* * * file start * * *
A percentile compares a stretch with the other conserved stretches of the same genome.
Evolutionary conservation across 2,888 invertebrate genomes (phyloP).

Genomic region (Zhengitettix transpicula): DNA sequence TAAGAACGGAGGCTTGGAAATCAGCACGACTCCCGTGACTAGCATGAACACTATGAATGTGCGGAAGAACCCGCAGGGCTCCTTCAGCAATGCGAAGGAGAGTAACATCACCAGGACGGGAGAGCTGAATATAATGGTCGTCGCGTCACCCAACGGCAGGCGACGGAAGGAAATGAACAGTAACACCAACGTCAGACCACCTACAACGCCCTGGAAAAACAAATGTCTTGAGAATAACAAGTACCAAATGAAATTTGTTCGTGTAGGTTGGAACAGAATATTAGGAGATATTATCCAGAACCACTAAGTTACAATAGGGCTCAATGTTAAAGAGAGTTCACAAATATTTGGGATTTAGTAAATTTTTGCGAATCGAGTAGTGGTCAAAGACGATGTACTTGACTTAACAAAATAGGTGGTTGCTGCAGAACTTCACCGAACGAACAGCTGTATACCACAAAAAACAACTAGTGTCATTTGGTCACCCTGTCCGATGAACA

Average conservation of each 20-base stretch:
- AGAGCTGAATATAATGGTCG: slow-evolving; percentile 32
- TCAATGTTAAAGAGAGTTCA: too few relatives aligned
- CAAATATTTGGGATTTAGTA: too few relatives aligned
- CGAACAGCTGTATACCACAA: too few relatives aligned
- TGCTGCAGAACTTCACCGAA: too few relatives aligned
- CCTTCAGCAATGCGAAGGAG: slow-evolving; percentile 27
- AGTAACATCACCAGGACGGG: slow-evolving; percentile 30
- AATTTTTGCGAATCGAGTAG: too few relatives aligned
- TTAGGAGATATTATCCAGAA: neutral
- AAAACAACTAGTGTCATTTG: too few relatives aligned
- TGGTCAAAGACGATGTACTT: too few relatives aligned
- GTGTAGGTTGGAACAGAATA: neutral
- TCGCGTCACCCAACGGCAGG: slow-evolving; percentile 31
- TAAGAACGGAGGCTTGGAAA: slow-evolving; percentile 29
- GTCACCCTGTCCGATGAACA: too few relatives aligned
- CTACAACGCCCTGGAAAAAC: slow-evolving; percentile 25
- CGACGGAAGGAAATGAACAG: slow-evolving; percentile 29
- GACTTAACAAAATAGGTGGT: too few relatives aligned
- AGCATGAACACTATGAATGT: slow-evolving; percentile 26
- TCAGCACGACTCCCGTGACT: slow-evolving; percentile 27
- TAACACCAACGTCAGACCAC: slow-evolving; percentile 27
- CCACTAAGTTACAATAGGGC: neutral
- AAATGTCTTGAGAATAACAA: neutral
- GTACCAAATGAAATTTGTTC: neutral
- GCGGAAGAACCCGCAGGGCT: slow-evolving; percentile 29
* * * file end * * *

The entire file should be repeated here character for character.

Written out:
A percentile compares a stretch with the other conserved stretches of the same genome.
Evolutionary conservation across 2,888 invertebrate genomes (phyloP).

Genomic region (Zhengitettix transpicula): DNA sequence TAAGAACGGAGGCTTGGAAATCAGCACGACTCCCGTGACTAGCATGAACACTATGAATGTGCGGAAGAACCCGCAGGGCTCCTTCAGCAATGCGAAGGAGAGTAACATCACCAGGACGGGAGAGCTGAATATAATGGTCGTCGCGTCACCCAACGGCAGGCGACGGAAGGAAATGAACAGTAACACCAACGTCAGACCACCTACAACGCCCTGGAAAAACAAATGTCTTGAGAATAACAAGTACCAAATGAAATTTGTTCGTGTAGGTTGGAACAGAATATTAGGAGATATTATCCAGAACCACTAAGTTACAATAGGGCTCAATGTTAAAGAGAGTTCACAAATATTTGGGATTTAGTAAATTTTTGCGAATCGAGTAGTGGTCAAAGACGATGTACTTGACTTAACAAAATAGGTGGTTGCTGCAGAACTTCACCGAACGAACAGCTGTATACCACAAAAAACAACTAGTGTCATTTGGTCACCCTGTCCGATGAACA

Average conservation of each 20-base stretch:
- AGAGCTGAATATAATGGTCG: slow-evolving; percentile 32
- TCAATGTTAAAGAGAGTTCA: too few relatives aligned
- CAAATATTTGGGATTTAGTA: too few relatives aligned
- CGAACAGCTGTATACCACAA: too few relatives aligned
- TGCTGCAGAACTTCACCGAA: too few relatives aligned
- CCTTCAGCAATGCGAAGGAG: slow-evolving; percentile 27
- AGTAACATCACCAGGACGGG: slow-evolving; percentile 30
- AATTTTTGCGAATCGAGTAG: too few relatives aligned
- TTAGGAGATATTATCCAGAA: neutral
- AAAACAACTAGTGTCATTTG: too few relatives aligned
- TGGTCAAAGACGATGTACTT: too few relatives aligned
- GTGTAGGTTGGAACAGAATA: neutral
- TCGCGTCACCCAACGGCAGG: slow-evolving; percentile 31
- TAAGAACGGAGGCTTGGAAA: slow-evolving; percentile 29
- GTCACCCTGTCCGATGAACA: too few relatives aligned
- CTACAACGCCCTGGAAAAAC: slow-evolving; percentile 25
- CGACGGAAGGAAATGAACAG: slow-evolving; percentile 29
- GACTTAACAAAATAGGTGGT: too few relatives aligned
- AGCATGAACACTATGAATGT: slow-evolving; percentile 26
- TCAGCACGACTCCCGTGACT: slow-evolving; percentile 27
- TAACACCAACGTCAGACCAC: slow-evolving; percentile 27
- CCACTAAGTTACAATAGGGC: neutral
- AAATGTCTTGAGAATAACAA: neutral
- GTACCAAATGAAATTTGTTC: neutral
- GCGGAAGAACCCGCAGGGCT: slow-evolving; percentile 29